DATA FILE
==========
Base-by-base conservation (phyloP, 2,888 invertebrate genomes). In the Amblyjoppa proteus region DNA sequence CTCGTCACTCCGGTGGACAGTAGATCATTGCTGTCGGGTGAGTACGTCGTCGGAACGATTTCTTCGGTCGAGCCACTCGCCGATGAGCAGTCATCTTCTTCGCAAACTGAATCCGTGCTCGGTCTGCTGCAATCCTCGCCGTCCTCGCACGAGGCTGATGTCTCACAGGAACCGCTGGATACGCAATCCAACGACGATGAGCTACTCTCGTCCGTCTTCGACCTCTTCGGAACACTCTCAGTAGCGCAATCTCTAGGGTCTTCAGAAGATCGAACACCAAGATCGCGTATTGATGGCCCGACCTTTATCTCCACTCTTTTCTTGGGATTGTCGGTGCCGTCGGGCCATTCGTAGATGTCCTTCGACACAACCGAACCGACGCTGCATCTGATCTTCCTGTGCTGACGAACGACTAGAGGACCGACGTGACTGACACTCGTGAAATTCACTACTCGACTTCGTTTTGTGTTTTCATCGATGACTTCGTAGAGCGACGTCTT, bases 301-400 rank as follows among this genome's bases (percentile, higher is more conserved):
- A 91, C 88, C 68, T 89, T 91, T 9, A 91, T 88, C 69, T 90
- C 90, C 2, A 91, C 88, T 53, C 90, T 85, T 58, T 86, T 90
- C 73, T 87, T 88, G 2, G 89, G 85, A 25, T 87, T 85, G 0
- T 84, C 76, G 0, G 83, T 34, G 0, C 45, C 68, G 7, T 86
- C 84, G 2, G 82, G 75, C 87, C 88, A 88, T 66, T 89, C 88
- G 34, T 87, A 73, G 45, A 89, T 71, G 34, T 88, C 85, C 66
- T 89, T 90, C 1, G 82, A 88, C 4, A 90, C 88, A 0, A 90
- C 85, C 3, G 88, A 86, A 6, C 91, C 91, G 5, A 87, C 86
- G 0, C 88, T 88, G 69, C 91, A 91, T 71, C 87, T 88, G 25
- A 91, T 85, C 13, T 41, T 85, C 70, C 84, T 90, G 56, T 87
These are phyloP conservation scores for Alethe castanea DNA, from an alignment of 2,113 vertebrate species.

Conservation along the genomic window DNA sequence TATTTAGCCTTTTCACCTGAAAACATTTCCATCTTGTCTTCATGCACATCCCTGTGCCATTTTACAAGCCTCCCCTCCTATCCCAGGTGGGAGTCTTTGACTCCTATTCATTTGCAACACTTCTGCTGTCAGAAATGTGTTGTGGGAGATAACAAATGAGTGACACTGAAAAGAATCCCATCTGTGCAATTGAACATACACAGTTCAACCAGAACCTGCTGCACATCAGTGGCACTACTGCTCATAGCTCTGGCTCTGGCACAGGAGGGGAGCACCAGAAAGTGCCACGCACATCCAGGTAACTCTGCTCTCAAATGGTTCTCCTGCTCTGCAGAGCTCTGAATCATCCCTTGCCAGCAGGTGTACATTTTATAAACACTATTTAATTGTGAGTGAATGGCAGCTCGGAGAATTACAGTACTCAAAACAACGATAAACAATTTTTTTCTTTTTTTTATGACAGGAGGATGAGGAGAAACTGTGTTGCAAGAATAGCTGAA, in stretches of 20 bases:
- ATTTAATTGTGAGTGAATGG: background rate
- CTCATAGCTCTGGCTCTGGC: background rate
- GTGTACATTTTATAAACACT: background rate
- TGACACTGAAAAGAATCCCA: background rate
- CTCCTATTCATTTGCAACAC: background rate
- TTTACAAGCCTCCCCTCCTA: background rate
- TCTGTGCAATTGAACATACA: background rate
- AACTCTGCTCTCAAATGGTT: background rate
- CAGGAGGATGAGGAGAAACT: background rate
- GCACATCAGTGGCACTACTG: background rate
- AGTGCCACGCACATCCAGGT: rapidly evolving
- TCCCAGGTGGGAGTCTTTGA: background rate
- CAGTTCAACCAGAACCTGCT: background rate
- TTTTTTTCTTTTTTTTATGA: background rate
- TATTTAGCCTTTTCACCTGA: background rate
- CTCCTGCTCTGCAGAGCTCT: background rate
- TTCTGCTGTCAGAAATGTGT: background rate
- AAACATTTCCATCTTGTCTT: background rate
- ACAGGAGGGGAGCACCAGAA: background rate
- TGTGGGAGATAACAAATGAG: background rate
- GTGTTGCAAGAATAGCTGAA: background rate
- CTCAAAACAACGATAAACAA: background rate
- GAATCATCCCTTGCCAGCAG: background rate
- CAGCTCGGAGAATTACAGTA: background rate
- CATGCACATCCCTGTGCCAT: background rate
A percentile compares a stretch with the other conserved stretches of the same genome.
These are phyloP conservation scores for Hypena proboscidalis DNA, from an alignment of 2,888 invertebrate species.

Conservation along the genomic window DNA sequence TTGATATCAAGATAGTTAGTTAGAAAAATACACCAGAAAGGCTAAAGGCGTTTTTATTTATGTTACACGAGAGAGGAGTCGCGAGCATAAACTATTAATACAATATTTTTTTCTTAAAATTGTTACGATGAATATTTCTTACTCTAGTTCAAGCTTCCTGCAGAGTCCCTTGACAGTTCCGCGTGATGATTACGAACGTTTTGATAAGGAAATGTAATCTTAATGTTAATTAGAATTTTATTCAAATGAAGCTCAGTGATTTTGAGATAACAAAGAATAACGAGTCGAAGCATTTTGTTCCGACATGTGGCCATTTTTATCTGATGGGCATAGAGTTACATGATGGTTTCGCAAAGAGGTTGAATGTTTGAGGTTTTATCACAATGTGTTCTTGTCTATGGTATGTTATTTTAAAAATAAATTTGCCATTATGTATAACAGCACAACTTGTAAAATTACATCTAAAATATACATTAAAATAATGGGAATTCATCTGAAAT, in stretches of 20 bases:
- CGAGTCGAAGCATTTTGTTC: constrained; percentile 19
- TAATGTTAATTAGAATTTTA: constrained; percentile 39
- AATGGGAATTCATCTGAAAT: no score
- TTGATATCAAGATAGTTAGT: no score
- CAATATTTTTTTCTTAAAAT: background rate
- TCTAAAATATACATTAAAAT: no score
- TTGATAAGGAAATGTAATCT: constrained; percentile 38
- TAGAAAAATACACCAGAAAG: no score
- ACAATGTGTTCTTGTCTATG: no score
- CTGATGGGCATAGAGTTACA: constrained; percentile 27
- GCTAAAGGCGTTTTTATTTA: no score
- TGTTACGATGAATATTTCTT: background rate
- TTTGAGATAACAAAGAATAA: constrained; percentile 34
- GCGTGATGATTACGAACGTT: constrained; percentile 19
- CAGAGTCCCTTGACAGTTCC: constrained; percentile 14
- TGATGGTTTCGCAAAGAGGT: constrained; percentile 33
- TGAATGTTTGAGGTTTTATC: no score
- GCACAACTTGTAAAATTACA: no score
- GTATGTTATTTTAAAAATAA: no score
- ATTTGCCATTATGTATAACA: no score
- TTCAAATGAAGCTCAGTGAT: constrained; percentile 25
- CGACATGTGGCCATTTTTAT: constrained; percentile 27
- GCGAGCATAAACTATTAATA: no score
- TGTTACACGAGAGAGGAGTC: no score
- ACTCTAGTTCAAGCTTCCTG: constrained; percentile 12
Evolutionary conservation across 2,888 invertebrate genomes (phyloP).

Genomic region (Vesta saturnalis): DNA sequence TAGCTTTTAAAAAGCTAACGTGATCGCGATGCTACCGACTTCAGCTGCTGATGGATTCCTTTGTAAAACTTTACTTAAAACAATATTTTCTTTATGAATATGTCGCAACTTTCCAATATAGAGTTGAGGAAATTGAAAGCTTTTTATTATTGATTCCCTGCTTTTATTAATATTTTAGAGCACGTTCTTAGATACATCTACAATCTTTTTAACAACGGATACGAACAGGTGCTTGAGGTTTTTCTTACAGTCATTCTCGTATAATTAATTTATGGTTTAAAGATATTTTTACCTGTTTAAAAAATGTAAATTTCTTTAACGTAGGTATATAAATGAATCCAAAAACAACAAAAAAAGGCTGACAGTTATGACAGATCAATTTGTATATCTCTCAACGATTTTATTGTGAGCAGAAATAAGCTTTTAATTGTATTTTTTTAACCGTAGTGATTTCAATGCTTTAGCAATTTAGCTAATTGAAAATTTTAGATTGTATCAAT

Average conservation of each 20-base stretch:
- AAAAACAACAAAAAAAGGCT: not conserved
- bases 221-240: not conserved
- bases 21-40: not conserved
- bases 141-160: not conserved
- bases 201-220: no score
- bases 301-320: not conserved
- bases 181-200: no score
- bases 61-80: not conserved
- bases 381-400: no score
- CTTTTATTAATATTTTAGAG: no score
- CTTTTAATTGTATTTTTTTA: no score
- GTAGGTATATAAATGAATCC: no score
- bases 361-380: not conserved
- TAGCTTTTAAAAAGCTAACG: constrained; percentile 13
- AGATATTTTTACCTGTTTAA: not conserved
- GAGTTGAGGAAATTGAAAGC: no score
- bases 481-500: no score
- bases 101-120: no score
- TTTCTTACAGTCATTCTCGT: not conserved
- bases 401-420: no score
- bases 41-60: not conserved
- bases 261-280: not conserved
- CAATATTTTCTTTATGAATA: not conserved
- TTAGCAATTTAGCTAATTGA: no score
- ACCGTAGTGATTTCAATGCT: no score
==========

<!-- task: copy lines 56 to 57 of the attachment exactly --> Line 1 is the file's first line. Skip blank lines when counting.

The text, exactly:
- CAGAGTCCCTTGACAGTTCC: constrained; percentile 14
- TGATGGTTTCGCAAAGAGGT: constrained; percentile 33